Kenji Ichima and Tsunehiro Date’s Time Paradox Ghostwriter has come to an end in this week’s issue no. 39 of Weekly Shonen Jump. Coming in at only fourteen chapters, Time Paradox Ghostwriter’s ending no doubt came as a surprise for many English readers – but those in Japan probably had an inkling.
This is because, since day one, Time Paradox Ghostwriter has been a controversial series domestically for Weekly Shonen Jump. The idea of protagonist Sasaki stealing another’s work and passing it off as his own – no matter the reason why – has never sat well with Japanese audiences, as the Amazon reviews show.
As of the time of writing, the customer ratings for Time Paradox Ghostwriter volume 1 sit at 41% 5 star, 34% 1 star, and 10% 2 star respectively. Although 5 stars are in the majority, the difference between that and the lower scores shows that opinion is very much polarised.
Looking a little closer at the text of the reviews themselves, we get a little indication as to how audience reception played a hand in Time Paradox Ghostwriter’s ending. This 1 star review from “Bude-chan” on August 4 is particularly brutal:
“[Title] Leaves a bad taste in your mouth. Protagonist is nothing but excuses to preserve the series’ interesting concept, setting and philosophy. All of the characters also only exist for his benefit.
Title says it all. Concept and plot is fairly interesting.
One of those time paradox stories where the heroine has to be saved from certain death. You often find these in Jump, but they can be kinda cool.
However, this series ends up wasting this interesting setting with a protagonist full of excuses attempting to justify his actions, and the heroine is only used for plot convenience. The editor is also useless.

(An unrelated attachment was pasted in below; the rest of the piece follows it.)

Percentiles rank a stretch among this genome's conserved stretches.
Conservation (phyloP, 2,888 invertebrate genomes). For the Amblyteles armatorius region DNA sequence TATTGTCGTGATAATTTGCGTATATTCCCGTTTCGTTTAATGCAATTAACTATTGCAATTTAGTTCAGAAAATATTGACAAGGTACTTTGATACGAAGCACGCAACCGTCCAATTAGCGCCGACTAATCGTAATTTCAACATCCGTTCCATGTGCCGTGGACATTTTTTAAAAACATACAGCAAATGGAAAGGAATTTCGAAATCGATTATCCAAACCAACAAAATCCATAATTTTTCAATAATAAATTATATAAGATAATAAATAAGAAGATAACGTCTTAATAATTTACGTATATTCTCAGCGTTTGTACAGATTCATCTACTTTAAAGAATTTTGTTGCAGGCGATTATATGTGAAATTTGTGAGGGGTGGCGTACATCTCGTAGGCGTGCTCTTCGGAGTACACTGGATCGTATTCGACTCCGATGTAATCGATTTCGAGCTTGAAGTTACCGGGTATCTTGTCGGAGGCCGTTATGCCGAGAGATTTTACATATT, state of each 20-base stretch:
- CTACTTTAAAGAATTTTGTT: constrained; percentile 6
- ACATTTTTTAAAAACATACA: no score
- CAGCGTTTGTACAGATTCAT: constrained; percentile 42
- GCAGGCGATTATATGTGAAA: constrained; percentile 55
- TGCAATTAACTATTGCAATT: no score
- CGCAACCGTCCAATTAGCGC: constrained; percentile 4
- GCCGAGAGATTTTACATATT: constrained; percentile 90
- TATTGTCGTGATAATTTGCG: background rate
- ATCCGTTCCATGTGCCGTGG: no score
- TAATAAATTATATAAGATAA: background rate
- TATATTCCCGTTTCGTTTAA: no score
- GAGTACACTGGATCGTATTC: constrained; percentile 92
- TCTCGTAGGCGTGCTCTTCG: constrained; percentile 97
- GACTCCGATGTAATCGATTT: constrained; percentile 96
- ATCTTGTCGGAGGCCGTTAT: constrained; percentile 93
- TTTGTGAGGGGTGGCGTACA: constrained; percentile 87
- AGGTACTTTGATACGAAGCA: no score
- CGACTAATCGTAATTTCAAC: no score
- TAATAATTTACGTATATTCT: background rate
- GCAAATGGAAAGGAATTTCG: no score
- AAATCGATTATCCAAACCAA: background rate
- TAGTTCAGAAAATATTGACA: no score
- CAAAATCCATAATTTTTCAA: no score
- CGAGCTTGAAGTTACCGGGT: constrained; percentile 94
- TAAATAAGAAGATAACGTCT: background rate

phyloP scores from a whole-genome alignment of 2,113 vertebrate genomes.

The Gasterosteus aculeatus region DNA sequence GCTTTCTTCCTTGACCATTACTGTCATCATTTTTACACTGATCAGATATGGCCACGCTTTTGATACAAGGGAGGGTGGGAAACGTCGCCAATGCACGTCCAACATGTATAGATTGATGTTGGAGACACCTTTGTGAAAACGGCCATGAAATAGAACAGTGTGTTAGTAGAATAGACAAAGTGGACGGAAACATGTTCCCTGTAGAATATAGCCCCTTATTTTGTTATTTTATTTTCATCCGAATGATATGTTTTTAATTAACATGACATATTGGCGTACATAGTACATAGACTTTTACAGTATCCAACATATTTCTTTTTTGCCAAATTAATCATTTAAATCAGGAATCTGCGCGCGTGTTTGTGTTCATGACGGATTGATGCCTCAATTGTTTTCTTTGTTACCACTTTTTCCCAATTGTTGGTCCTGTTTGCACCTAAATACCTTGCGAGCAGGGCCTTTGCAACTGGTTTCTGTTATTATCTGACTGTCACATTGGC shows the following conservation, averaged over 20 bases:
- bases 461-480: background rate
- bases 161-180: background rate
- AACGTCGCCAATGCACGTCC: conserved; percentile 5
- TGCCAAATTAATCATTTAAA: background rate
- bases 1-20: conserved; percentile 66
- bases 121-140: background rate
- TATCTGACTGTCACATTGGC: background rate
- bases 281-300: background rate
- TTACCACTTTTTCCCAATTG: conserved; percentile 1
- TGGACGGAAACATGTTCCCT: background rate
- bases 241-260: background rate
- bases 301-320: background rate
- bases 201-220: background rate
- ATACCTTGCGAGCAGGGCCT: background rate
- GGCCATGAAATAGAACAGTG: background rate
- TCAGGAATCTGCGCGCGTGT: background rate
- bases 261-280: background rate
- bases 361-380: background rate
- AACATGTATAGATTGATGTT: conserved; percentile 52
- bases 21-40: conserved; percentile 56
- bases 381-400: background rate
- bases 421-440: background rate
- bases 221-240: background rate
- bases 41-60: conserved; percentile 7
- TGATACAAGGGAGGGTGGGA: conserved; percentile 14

An issue of Jump from ten years in the future appears and the protagonist, mistaking it for a dream, publishes it as is in Weekly Shonen Jump. He learns later that this is plagiarism, but figures he has a duty to continue publishing it now that he has put it out into the world…. More like he didn’t want to let the realization that he was plagiarising get in the way of his chance of getting a serialization. Still, he attempts to pass himself off as some sort of Jesus figure, shouldering the knowledge of his sin, and even refuses to use any of the money that he earns from the series. What on earth were the moneylenders who believed in him and lent him money thinking?
And then he goes and makes things even worse by saying that continuing the series that he stole is somehow his “fate.” How on earth can you like a protagonist who continues to hurt himself while constantly trying to show off just how tortured he is?
The editors and the heroine also just continue to act in a way that is convenient to Sasaki without reproaching him. You have to wonder what the point of mangaka having editors is!
It’s a pity to think that if the author had managed to create a protagonist with one single redeemable quality, then the series might have been alright.”
Ouch. The thing is, such an opinion is fairly representative of the majority: another user from August 4 called it a “nothing manga” while chastising it as “exactly the same kind of ‘empty manga’ that they talk about in the story.”